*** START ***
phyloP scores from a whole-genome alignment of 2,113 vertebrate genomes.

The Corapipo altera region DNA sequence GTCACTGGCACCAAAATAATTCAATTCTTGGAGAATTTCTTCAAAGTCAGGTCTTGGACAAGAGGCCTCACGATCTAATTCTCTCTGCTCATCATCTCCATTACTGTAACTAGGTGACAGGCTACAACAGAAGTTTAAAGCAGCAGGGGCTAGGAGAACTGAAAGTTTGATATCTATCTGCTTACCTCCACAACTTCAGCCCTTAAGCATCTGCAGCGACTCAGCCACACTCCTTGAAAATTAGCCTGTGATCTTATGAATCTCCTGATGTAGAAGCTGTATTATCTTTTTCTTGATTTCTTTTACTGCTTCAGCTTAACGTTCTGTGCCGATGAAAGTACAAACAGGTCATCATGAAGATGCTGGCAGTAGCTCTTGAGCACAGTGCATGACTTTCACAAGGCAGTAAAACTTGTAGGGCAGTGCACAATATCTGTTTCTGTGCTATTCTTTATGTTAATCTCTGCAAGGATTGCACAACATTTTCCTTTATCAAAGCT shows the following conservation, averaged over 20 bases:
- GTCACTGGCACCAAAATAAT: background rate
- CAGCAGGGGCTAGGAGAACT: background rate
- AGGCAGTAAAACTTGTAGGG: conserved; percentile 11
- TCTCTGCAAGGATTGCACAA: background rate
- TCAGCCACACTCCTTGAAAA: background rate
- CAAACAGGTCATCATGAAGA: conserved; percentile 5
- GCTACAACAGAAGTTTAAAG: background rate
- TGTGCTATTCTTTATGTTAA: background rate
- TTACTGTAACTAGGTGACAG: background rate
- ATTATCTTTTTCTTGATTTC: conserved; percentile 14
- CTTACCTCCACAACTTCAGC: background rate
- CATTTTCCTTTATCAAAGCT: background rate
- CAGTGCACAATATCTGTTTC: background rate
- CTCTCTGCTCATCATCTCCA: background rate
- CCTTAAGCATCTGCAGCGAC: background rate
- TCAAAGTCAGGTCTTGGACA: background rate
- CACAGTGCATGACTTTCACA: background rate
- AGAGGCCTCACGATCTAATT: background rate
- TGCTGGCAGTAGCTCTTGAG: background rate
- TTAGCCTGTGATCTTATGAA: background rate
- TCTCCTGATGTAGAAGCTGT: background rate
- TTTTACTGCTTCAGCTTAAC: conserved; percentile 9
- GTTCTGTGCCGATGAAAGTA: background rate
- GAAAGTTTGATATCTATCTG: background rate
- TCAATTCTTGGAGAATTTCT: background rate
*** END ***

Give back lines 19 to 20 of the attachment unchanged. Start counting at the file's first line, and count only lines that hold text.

- CACAGTGCATGACTTTCACA: background rate
- AGAGGCCTCACGATCTAATT: background rate